Tue, Apr 24, 2007 - Page 9 News List

UK towns learnign to be oil-free

Some towns and cities are not waiting to see whether there will be alternative energy sources available when oil supplies run out -- they're already trying to do without it

By Julie Ferry  /  THE GUARDIAN , LONDON

Close your eyes and imagine your life without oil. Impossible? Well, according to the people behind the emergence of so-called "transition towns," it may not be too far away.

The first town in the UK to embrace a future without the black stuff was Totnes in Devon last September and since then others, including Falmouth and Stroud, have joined it. However, it is not just traditional rural towns that are keen to embrace this do-it-yourself movement.

Forest Row in Sussex has become the first transition village and Bristol and London's Brixton district are taking the idea to cities.

It was all started by permaculture guru Rob Hopkins and is based around community projects that prepare for life after oil.

The message is that we are on the threshold of "peak oil," the year when oil extraction peaks, after which we will all have to manage with an oil ration that will drop by 3 percent every year. The cumulative impact of this is a 50 percent reduction in oil by 2030.

Given that it is estimated the world currently consumes 84 million barrels of oil a day and that the International Energy Agency predicts this will rise to 116 million barrels by 2030, you can see that the numbers don't add up.

"We rely on oil so much, it is obvious that life will have to change dramatically when it starts to run out," Hopkins said.

And for all those who think that by the time the oil dries up we will have developed new sources of energy, Hopkins and the transition townies believe that there isn't time to wait and find out.

The Association for the Study of Peak Oil says that of the 65 largest oil-producing countries, 54 have passed their peak of production. It is estimated there are only around 1 trillion barrels of oil left and the world currently consumes around 29 billion of those a year.

In the face of such figures, and tired of waiting for the government to come up with the answer, an increasing number of towns, cities and villages across the UK are doing it for themselves and committing to "relocalizing" food, energy, transport and their economies.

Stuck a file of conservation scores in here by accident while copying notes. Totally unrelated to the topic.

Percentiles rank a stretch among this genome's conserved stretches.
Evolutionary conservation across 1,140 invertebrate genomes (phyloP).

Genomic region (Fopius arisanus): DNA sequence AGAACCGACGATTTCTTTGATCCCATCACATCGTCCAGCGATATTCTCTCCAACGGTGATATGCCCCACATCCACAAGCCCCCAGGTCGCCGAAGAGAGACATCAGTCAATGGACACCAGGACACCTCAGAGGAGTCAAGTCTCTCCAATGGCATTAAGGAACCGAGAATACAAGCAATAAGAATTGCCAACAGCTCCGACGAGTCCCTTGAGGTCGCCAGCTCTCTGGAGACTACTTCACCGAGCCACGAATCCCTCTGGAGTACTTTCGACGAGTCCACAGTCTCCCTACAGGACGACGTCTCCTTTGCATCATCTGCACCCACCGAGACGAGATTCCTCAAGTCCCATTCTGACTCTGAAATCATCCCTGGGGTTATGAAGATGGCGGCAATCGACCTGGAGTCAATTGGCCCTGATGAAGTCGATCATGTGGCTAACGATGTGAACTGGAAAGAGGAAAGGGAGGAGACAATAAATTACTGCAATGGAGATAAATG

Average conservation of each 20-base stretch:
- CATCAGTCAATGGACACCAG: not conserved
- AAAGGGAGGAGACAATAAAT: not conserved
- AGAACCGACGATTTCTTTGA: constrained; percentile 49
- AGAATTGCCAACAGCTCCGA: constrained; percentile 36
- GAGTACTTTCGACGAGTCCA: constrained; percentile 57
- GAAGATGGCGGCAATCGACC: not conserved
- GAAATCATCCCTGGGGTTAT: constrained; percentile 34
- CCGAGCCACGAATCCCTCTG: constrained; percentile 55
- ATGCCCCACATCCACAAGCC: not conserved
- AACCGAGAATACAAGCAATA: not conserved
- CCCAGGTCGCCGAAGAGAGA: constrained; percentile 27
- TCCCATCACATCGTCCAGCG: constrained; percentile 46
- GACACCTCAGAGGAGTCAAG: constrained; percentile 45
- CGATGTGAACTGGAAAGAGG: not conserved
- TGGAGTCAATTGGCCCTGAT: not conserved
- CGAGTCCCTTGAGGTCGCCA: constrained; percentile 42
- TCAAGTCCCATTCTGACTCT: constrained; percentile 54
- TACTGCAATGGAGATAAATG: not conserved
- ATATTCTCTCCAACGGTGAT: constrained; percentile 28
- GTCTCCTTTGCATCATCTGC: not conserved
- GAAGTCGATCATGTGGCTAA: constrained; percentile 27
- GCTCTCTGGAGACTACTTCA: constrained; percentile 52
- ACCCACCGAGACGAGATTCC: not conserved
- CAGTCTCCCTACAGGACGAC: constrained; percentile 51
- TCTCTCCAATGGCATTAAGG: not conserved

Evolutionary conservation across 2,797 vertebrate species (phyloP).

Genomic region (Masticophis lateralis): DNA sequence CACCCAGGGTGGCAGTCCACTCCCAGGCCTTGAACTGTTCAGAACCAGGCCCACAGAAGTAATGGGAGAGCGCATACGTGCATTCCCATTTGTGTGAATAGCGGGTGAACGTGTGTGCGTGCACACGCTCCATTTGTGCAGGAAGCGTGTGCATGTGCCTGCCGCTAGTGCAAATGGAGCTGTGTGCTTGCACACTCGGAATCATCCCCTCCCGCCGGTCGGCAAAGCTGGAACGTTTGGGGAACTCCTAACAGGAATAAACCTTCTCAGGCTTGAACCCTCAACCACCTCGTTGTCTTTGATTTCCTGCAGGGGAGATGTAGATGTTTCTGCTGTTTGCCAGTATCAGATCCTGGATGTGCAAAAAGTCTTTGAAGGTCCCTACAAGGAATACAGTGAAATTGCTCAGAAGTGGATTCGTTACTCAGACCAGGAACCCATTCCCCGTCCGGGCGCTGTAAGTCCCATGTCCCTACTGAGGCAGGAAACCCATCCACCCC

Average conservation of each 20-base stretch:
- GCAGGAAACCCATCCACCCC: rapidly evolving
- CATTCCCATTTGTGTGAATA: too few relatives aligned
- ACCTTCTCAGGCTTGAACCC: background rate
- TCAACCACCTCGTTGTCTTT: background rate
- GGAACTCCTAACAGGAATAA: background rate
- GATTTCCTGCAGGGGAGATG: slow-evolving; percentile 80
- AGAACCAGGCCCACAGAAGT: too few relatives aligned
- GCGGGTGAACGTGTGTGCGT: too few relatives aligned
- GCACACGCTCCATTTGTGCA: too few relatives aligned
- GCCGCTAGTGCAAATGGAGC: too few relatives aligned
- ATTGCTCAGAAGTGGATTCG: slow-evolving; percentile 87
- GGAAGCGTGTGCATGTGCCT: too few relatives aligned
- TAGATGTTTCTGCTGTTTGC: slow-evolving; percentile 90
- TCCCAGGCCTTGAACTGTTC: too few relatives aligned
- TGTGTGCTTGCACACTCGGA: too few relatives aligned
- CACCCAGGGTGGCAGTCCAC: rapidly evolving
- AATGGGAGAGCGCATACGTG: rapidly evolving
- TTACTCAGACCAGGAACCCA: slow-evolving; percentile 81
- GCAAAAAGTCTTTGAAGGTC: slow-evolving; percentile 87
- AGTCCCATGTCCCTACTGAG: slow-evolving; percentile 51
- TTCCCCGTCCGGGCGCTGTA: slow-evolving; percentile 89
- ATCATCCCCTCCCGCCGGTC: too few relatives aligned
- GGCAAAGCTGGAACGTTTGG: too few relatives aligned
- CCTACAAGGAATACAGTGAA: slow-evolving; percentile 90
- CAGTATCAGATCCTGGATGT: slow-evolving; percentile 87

"The idea of transition towns has caught people's imagination," Hopkins said.

"All we have been able to do before is protest, lobby or campaign for change. Now we want to give people the tools to be self-sufficient and withstand the kind of shock that a reduction in oil would bring. We don't have all the answers, but the amount of momentum and energy created by the project is amazing," he said.

It all sounds great in theory, but what do you actually do if your town is keen to embrace this transition? Since its "unleashing" (the term that transition townies use for the public launch of the project) in front of 350 people at Totnes civic hall, the movement has screened films and given talks to raise awareness, worked with the town council to develop long-term projects, introduced its own "Totnes pounds" that can only be spent in local shops, and conducted "oil vulnerability auditing workshops" with local businesses to see how they can reduce their reliance on oil. Meanwhile, they have also been working on re-skilling the local community, running workshops on growing fruit and vegetables, bread-baking and sock-darning.

Now, if this all sounds a little 1940s, that's because it is. Some of the inspiration for transition towns comes from the World War II, when the UK was experiencing a prolonged fuel shortage. However, people were more self-sufficient then, with good local food networks, less energy consumption per head and strong practical skills, and so were better equipped to deal with the change.

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